Discover more from Ah So Insights
The 5 traits of successful sales reps
Whether you’re hiring, applying, or already in the field, it’s time to start paying attention to these qualities
We’ve all gone through the motions. We’ve either asked or been asked, “What are the main red grapes grown in Bordeaux?” or “What’s a Mezcal and how’s it different from Tequila?” Undoubtedly, these are details any sales rep should know. A command of facts is understood to be somewhat equivalent to credibility. Wine and/or spirit credentials act as a shorthand to employers, customers, and colleagues; such qualifications unequivocally state “this person knows their stuff.” However, knowing the difference between Pouilly Fuissé and Pouilly Fumé is not the same thing as success in this business. In my experience, success is driven by these five fundamental traits:
“This is a relationship business.” You hear it all too often. I agree with the statement, but not in the spirit in which it is usually touted. When a sales manager or HR person references this, they are signaling that they want you to have a lot of contacts. A contact is not a relationship.
Relationships are built on empathy and trust. Trust takes time, but empathy—the ability to meaningfully relate to another human being—is instantly felt and is vividly remembered. Do you have the capacity to feel what others are feeling? A lack of empathy is similarly impactful, albeit in a negative way.
If you’re going to succeed as a sales rep, you need to be able to empathize with others’ concerns. It is all too easy to forget that each customer or colleague is different, in their worldview, temperament, emotions when you’re used to spouting the same cookie-cutter spiel about a product for the umpteenth time. When you visit an account are you paying attention to whether or not the person you have an appointment with seems busy or preoccupied? Do you know them well enough to know whether they’re having trouble with their children’s remote schooling or whether they just got a pet?
Work on this sixth sense for recognizing these and other details and you’re well on your way to developing a deeper rapport with others and making meaningful sales and non-sales relationships. Beware, while our capacity for empathy is limitless, our time and energy are not. Many will benefit from deeper engagement, but a few aren’t worth your personal human resources.
Why do you do what you do? Money is a shitty motivator. Trips to a winery or distillery are better than cash (because they are experiences), but they aren’t enough for sustained success. Additionally, these external motivators are hit or miss. For every participant they inspire, two or three will give up out of the belief or reality that they just can’t compete.
Successful sales reps are intrinsically motivated. This doesn’t mean that they get out of bed happy to sell the world wine and spirits just for the hell of it. It does mean that they value what the company values. This might be quantitative growth and hitting targets. It could be principles about craft spirits or sustainable viticulture. It’s best when a combination of tenets is aligned.
When interviewing sales reps, learn what motivates them outside of their job and use the interview as an opportunity to transparently share the company’s motivations. If you’re a sales rep, don’t compromise your principles; you’ll be serving yourself a giant plate of resentment. If you’re a sales or portfolio manager, make sure to design incentive programs that aren’t winner-take-all propositions. Find a way to have each rep compete with him or herself.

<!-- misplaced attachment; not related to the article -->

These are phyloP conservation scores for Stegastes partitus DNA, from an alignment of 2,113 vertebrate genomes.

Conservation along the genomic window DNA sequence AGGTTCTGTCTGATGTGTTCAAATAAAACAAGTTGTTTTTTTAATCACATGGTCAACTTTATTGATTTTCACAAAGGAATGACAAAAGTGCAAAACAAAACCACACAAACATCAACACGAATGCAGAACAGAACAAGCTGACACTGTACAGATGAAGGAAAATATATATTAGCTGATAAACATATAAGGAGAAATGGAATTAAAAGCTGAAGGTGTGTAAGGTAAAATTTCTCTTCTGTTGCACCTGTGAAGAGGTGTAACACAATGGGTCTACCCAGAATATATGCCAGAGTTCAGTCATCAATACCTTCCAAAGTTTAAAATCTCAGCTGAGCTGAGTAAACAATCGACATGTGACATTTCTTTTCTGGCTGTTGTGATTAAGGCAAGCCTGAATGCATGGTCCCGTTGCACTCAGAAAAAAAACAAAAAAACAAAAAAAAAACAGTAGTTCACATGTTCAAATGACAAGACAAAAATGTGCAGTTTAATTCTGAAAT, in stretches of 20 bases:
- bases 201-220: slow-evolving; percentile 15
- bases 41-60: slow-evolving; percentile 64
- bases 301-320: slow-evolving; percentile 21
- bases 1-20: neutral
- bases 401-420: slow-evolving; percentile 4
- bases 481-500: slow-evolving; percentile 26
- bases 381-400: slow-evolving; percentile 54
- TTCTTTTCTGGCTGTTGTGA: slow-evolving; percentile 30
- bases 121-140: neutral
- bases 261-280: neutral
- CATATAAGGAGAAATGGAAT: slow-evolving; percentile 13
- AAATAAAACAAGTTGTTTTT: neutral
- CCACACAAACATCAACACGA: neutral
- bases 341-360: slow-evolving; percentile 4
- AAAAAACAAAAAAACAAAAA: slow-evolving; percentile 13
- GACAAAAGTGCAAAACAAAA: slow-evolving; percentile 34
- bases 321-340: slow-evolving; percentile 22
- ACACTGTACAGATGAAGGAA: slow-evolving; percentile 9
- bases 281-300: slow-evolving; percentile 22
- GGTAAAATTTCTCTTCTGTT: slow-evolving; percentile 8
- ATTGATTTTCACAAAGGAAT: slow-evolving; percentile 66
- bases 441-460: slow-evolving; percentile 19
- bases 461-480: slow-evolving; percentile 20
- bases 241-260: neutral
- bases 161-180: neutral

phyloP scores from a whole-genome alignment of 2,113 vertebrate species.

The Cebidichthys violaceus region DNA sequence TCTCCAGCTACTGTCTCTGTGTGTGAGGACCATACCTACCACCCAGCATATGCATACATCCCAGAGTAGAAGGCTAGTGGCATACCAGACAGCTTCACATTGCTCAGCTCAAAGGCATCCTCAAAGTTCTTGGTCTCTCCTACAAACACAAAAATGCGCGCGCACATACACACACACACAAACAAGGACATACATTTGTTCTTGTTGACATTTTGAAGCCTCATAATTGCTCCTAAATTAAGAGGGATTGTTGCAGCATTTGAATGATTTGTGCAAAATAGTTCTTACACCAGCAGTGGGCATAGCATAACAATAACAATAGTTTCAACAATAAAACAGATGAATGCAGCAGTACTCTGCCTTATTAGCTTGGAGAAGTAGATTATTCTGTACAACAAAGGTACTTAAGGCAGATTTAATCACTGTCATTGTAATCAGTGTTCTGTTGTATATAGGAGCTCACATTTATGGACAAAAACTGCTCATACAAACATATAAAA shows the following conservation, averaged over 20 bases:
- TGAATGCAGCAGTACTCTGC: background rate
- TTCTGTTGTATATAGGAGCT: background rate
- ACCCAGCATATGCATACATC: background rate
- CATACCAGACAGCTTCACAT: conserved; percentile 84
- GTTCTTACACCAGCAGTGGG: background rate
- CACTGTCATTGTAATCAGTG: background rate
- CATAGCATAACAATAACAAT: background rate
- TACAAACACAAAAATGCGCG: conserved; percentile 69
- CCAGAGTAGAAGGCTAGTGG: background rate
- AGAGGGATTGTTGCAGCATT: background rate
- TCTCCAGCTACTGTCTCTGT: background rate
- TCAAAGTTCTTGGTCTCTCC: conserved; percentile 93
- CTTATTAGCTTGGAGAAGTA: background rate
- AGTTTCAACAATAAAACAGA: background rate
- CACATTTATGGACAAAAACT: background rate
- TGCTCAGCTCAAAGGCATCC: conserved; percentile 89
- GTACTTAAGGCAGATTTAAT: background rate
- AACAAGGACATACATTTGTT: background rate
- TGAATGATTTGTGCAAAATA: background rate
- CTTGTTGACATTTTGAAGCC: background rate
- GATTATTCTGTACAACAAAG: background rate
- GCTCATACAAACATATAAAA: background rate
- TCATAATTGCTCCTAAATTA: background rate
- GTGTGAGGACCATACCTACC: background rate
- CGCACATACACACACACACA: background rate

The ability to listen
Fran Lebowitz wrote, “great people talk about ideas, average people talk about things and small people talk about wine.” Successful sales reps don’t talk as much as mediocre ones because they spend most of their time listening. They pose thoughtful questions and they problem-solve. They are comfortable with uncomfortable silence and understand that some sales might even be generated by holding their tongue.
Reps that rely too heavily on expository selling (“this wine is made with this grape by this winery in this way”) fail to connect in a way that recognizes that a customer’s agenda likely isn’t the same as their own. Are you brave enough to find out what they actually need?
Know what you don’t know. Be humble. Someone always knows more than you. That’s a good thing, an opportunity to learn.
The ability to get back on the saddle after being knocked off time and time again is not to be underestimated. Grit in the face of adversity says much more than any one’s ability to memorize appellations or distillation techniques. Perhaps this belief reinforces my theory that musicians, actors and actresses, and artists make such good sales reps; they have been battle-hardened by critiques and rejection. The most successful reps are not discouraged by a day full of buyers not pulling the trigger.
Calvin Coolidge knew as much when he said, “Nothing in the world can take the place of persistence. Talent will not; nothing is more common than unsuccessful men with talent. Genius will not; unrewarded genius is almost a proverb. Education will not; the world is full of educated derelicts. Persistence and determination alone are omnipotent.” I don’t believe Coolidge was ever a sales rep, but he would’ve made a successful one.